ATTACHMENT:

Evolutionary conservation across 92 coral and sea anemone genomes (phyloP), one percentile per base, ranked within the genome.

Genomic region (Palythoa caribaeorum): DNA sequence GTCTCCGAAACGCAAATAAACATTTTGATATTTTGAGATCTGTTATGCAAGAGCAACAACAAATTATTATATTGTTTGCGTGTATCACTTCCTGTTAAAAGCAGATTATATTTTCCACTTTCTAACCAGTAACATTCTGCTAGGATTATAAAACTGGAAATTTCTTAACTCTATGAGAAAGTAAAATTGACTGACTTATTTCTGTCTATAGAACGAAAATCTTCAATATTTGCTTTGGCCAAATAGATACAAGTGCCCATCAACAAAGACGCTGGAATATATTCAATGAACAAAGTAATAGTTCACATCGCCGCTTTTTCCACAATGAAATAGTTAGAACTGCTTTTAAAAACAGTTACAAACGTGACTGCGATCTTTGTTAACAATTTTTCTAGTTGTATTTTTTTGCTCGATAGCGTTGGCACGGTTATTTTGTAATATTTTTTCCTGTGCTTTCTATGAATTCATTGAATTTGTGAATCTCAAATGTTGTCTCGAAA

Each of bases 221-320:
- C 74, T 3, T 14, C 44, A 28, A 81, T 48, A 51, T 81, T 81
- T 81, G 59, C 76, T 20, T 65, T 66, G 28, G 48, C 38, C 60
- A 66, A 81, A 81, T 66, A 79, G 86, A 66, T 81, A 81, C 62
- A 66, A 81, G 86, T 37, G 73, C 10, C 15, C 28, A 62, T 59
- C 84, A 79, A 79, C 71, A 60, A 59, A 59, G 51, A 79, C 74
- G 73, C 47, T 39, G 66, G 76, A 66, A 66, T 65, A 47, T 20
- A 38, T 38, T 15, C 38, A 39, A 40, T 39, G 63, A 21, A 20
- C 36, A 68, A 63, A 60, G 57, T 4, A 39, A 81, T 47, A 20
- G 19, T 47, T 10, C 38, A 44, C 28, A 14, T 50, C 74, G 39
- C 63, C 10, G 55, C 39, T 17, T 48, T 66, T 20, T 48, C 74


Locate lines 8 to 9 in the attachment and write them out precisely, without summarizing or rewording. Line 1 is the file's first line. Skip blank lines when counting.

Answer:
- C 84, A 79, A 79, C 71, A 60, A 59, A 59, G 51, A 79, C 74
- G 73, C 47, T 39, G 66, G 76, A 66, A 66, T 65, A 47, T 20